U.S. health officials will likely say that vaccinations with Johnson & Johnson‘s single-dose shot can resume, as early as this weekend.
Two U.S. officials told the Washington Post that the vaccine will likely now carry a warning about rare, but potentially life-threatening blood clots, similar to one used in the EU.
Vaccinations with J&J’s shot were paused last week after nine reports of a rare possible reaction to the vaccine involving blood clots. Six of the reactions were in women aged 18 to 48.
Regulators are not expected to place an age limit on who can receive the vaccine.
No doses made at the plant have been shipped in the U.S. and distribution of the shot is paused amid blood clot concerns
Weekly supply of J&J’s shot was halted after the pause was placed on the vaccine last week. So far, just shy of eight million doses have been given, and 17.6 million have been distributed
Officials spoke on the on condition of anonymity, because the recommendation is supposed to be made on the basis of a determination to be made by the Centers for Disease Control and Prevention’s (CDC) vaccine panel.
That group, the Advisory Committee on Immunization Practices (ACIP), is meeting tomorrow to discuss data on blood clots linked to the vaccine.
Publicly, officials have punted and refused to give Americans an idea of when J&J vaccinations might resume, while the committee deliberates.
‘I don’t want to get ahead of the advisory committee tomorrow’s meeting,’ said CDC director Dr Rochelle Walensky on the Today show Thursday.
The committee, she noted, will review data on additional cases of blood clots linked to the vaccine that may have come in since the initial report.
Officials, including Dr Walensky and those who spoke to the Post, have also refused to disclose how many additional cases there have been, but have hinted that the figure is low.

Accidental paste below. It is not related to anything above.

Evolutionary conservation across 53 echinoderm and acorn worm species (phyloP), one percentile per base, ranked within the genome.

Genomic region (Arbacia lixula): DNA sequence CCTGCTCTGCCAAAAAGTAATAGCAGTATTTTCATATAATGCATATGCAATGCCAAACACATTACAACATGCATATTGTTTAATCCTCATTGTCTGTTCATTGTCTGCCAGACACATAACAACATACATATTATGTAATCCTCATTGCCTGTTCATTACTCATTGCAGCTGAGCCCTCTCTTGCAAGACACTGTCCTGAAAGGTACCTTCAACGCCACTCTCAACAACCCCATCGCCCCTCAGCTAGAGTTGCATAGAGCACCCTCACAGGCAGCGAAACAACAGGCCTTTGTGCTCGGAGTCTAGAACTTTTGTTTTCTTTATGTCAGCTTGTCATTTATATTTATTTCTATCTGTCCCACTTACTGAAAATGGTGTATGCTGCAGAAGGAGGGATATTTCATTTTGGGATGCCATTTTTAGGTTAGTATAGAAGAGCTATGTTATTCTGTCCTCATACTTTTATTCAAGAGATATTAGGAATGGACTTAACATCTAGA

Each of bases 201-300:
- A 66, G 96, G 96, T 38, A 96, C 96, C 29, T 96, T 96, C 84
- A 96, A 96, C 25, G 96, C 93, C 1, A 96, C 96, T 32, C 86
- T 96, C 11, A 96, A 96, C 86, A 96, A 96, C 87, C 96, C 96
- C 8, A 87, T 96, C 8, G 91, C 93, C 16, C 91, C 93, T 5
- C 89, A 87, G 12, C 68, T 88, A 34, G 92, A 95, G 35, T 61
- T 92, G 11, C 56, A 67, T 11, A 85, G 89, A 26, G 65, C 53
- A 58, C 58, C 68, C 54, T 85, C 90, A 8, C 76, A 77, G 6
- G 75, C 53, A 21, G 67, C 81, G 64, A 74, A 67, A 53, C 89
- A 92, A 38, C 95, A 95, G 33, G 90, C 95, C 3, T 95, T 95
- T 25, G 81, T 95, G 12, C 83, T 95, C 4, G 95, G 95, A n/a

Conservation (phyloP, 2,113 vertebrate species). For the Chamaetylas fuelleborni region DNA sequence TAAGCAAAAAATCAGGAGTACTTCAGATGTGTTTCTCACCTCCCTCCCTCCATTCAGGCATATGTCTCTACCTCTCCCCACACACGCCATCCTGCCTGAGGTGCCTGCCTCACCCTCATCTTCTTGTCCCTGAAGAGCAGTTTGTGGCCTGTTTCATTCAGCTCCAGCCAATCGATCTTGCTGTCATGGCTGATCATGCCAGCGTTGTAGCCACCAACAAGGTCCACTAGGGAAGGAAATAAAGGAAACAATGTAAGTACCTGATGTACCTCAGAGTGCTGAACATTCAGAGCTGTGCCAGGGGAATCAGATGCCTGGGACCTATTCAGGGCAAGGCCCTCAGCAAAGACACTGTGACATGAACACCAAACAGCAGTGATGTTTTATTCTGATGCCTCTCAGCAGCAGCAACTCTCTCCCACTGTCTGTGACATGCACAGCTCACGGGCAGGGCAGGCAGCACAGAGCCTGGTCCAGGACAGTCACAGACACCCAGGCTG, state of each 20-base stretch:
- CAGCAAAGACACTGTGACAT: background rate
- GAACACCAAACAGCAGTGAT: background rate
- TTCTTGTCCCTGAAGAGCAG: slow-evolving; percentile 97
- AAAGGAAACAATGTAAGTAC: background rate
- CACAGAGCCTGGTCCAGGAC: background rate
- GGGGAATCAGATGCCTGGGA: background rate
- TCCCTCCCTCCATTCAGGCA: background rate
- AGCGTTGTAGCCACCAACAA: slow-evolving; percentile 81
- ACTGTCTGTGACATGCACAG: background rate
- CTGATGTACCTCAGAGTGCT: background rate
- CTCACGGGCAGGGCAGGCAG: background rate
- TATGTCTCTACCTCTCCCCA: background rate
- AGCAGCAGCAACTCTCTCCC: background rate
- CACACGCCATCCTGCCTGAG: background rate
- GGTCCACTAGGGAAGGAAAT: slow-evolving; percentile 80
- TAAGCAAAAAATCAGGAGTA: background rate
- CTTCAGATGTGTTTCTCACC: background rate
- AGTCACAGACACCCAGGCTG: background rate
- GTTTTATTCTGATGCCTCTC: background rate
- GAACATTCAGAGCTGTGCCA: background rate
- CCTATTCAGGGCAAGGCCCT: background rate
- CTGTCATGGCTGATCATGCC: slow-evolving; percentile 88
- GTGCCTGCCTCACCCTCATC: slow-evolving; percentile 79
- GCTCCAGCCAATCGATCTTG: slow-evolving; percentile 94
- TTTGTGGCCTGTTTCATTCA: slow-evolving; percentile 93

‘I don’t want to get ahead of the advisory committee tomorrow’s meeting,’ said CDC director Dr Rochelle Walensky on the Today show Thursday (pictured)
‘We are encouraged that it hasn’t been an overwhelming number of cases but we’re looking and seeing what’s come in,’ said CDC director Dr Rochelle Walensky during a press briefing on Monday.
If that remains the case, vaccinations will likely resume almost immediately, but if more cases suddenly flood in, health officials may reconsider their current leanings.
Last Tuesday, the CDC and Food and Drug Administration (FDA) issued a joint statement announcing a pause due to concerns over blood clots.
Initially, there were seven reports of a combination of clotting and a low platelet count condition known as thrombocytopenia.
One person in the J&J trial developed the condition and died. Since the rollout of the shot began in the U.S., six women between 18 and 48 developed the condition after vaccination. Some developed clots that prevent blood from draining from the brain, a life-threatening condition.
Since then, another two cases have been identified: Another woman who got J&J’s shot during the rollout and another person in the clinical trial.
Dr Walensky’s statement suggests there have been more cases reported sense, but not many.
Nearly eight million doses of J&J’s shot have been administered to-date in the U.S.
That means that the chances of developing a blood clot after receiving the vaccine are about one in a million.
In the general population, these forms of blood clots strike about five out of every one million people.
You are about twice as likely to get struck by lightning in your lifetime as you are to develop a blood clot after getting J&J’s shot, so far.
EU regulators placed a pause on J&J vaccinations as well, but said this week that it should carry a warning about clots, but its use should not be restricted.
A similar pause was placed on AstraZeneca’s shot in the EU, due to blood clot concerns.
Rates were higher, however, and some countries have recommended an age limit, with Italy and the UK advising that people under 30 should get an alternative vaccine.
Yesterday, FDA inspectors found unsanitary conditions and a laundry list of problems that need to be fixed at the Baltimore Emergent BioSolutions facility meant to be producing J&J’s vaccine (file)
J&J will undoubtedly be relived if and when the pause is lifted – as will states, which have not been able to give out the shot – but its woes aren’t yet over.
Yesterday, FDA inspectors found unsanitary conditions and a laundry list of problems that need to be fixed at the Baltimore Emergent BioSolutions facility meant to be producing J&J’s vaccine.
The facility has not yet been authorized to make the shots, and last month ruined 5 million doses due to an ingredient mix-up.
None of the doses distributed in the U.S. so far have come from the unauthorized plant and were instead shipped from a facility in The Netherlands.
But J&J is now behind its goal of providing 100 million doses to the U.S. by the end of June.
And the Biden administration has already purchased another 100 million doses, so getting an additional facility on line could be a critical boon to the firm’s production capacity.